Monday, 4 February 2013

Setting a System

Lat weekend was one of the more exciting weekends I’ve had in a while.  I spent 2 whole days of pure bliss dealing with . . . paperwork!  See below? 

This is what happens when you a) get released from the military b) buy a house and c) move cities all while alternating between your parent’s spare bedroom and a hotel room.  I successfully avoided those files for 3 whole months. 

Why is the state of your paperwork important to your financial health.  While the first thing I do when someone wants help with their finances is tell them to get me the numbers.  By numbers I don’t mean the guestimates that you hope you’re spending.  I mean I want to see all the statements that say exactly what you spend and what you owe.  In order to do that you need to be able to find the paperwork that has all the numbers. 

Even if you’re in good financial shape a poor filing system can trip you up.  Ever not pay a bill because you didn’t find it until a couple weeks after it was due?  Do you avoid filing taxes because you can’t find what you need?  The more organized your paperwork, the more organized your money is likely to be and the greater chance you have of staying on an even keel financially. 

There is no one right way for a filing system to run but mine runs by these simple rules. 

1.     Files fall into three separate catagories: monthly, yearly and archives. 
2.     Files that you use every month (such as monthly bills) should close to your workstation and easy to access.  It should take you all of 10 seconds to find the documents you need in these folders.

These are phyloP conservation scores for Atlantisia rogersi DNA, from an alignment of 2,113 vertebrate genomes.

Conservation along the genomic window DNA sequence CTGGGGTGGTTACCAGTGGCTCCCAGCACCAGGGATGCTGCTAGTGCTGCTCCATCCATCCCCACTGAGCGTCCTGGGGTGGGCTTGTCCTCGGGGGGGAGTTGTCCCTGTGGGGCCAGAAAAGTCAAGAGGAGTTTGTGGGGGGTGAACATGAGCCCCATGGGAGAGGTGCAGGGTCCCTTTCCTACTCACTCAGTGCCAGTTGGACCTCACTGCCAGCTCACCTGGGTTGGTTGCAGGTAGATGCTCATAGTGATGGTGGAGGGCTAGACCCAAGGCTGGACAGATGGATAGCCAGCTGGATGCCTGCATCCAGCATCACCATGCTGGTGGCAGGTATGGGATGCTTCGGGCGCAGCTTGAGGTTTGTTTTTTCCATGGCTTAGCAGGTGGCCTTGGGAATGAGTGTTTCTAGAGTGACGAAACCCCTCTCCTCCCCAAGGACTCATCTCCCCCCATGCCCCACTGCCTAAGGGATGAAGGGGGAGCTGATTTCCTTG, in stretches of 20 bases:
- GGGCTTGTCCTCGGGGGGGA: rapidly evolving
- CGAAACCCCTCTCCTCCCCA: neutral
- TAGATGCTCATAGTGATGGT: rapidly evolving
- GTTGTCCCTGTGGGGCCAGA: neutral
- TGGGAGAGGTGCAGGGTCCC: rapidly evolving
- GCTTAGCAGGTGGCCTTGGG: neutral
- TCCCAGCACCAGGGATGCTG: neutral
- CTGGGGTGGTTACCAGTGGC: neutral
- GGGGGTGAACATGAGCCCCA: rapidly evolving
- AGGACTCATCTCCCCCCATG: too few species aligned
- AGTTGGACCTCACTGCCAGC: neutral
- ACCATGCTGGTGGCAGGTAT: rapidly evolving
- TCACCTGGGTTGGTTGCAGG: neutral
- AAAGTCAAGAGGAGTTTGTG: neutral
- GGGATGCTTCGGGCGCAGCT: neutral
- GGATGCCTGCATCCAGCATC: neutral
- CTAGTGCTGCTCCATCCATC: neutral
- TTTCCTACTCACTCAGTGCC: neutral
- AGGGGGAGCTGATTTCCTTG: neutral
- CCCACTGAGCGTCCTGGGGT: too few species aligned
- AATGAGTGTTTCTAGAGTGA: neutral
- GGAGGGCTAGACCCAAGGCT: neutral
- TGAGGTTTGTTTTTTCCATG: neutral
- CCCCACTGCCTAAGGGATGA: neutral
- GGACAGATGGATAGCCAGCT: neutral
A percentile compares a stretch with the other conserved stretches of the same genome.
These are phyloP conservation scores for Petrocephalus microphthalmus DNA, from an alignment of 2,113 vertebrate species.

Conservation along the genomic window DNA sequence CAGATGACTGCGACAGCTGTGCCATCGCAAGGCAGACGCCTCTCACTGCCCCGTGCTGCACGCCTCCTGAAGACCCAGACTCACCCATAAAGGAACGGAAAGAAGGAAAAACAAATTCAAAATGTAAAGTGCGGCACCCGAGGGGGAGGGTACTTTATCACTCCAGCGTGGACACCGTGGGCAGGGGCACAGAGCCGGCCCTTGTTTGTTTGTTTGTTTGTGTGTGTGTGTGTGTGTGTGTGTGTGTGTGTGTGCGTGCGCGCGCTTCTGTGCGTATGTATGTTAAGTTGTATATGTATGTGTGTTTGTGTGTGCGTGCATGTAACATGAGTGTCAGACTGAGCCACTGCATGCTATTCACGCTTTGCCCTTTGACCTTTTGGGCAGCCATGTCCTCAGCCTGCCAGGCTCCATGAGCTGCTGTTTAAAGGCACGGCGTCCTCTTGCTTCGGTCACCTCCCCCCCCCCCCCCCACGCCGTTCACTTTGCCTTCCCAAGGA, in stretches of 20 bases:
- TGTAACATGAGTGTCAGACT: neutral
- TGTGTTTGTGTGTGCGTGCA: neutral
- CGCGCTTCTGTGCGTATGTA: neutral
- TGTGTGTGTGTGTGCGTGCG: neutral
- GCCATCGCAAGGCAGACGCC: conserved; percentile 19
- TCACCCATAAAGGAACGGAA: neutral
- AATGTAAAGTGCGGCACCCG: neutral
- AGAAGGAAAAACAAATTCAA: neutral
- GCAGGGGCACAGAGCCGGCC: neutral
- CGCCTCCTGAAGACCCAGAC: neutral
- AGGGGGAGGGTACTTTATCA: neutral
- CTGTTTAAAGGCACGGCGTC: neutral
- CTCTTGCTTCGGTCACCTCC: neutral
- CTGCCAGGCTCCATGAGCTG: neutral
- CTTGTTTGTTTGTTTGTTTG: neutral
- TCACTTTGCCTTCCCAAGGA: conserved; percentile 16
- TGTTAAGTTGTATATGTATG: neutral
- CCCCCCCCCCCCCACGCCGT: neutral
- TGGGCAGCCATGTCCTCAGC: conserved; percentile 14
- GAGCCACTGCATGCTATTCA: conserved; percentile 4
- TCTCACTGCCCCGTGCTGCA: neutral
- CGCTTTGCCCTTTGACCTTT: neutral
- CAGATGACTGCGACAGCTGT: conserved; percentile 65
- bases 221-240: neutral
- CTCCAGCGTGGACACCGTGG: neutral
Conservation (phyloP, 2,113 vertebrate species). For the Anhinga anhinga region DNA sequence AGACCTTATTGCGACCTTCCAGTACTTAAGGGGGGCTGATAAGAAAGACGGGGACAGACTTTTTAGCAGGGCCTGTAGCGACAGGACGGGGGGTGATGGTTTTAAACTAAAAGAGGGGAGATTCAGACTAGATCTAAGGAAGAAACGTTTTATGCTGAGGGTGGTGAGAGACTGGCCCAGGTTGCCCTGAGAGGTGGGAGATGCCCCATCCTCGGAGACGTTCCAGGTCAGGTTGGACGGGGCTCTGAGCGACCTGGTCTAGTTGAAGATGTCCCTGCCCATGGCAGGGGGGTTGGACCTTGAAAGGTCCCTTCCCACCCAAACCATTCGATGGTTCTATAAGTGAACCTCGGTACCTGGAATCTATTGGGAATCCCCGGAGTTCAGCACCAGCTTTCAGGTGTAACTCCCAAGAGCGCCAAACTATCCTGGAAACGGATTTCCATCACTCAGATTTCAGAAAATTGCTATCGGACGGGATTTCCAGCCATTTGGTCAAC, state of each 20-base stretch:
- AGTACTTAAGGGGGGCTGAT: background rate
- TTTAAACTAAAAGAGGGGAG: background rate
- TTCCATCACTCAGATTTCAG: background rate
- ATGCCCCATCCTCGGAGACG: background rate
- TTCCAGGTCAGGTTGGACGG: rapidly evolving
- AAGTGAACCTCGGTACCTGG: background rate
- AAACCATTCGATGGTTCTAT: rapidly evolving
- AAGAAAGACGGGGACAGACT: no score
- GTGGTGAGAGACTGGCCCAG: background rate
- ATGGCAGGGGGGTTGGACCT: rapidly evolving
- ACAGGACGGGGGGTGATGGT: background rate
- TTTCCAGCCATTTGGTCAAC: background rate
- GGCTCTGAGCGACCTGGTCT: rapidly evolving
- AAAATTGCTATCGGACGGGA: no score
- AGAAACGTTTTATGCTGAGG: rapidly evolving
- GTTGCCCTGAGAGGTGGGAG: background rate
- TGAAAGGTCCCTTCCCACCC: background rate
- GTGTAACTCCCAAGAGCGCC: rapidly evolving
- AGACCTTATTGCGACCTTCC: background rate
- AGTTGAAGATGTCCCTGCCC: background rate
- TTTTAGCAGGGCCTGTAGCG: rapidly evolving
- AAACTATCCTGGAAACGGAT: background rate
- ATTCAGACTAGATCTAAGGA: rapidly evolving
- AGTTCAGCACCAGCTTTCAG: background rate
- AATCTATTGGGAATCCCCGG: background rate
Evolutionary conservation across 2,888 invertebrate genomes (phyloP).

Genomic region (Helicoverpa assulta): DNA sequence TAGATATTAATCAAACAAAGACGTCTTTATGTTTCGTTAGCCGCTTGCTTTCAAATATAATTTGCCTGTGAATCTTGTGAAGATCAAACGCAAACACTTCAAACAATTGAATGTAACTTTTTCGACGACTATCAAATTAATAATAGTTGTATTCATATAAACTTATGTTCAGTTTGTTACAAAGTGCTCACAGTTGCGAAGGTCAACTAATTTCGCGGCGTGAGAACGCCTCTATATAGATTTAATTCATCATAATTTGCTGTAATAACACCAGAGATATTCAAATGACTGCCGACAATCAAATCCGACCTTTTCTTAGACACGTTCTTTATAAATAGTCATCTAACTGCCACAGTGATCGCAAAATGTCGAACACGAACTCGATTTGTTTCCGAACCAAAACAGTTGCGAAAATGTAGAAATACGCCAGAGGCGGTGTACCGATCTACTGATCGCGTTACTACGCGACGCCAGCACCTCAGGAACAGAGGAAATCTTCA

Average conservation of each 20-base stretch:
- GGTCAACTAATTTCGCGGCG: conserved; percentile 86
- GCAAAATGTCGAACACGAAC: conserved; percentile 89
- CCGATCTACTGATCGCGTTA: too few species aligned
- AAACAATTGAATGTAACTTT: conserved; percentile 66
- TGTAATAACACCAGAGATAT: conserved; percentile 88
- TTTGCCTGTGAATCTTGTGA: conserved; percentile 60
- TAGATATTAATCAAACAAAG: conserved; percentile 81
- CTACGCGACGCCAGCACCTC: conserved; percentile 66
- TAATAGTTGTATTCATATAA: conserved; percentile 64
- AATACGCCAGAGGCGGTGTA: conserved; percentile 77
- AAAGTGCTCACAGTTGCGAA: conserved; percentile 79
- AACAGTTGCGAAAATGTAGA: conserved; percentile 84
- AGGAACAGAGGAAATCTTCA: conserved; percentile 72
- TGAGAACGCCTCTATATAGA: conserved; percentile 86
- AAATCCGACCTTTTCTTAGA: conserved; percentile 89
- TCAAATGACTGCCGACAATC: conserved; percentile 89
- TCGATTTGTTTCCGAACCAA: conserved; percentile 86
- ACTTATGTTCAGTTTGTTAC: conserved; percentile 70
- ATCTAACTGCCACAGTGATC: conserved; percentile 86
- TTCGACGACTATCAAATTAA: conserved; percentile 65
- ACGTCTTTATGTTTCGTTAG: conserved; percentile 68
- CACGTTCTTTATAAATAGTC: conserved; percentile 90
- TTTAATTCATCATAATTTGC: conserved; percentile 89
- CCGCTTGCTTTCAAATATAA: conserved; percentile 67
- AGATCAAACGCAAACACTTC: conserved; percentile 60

3.     Yearly files will most likely be put somewhere out of the way.  They have taxes, and records such as quarterly investment reports.  These files need only be accessed 1-4 times a year.  It should take you all of 60 seconds to find the documents you need in these folders. 
4.     Archives hold paperwork that you need to hold onto for 7 – 10 years (like taxes from previous years) or that will only be used in exceptional cases (like the legal documents proving that you own your house).  They are generally packed away out of sight but you should still be able to find the documents you need in under 5 minutes. 

If it take you longer then the suggested time above I would suggest that documents aren’t being filed in the proper place (there should be no ambiguity of where a document should go) or your file aren’t specific enough (instead of house they should be subdivided into insurance, maintenance, and mortgage payments). 

It took two days but everything is once again in order.  Doesn’t it look beautiful?  

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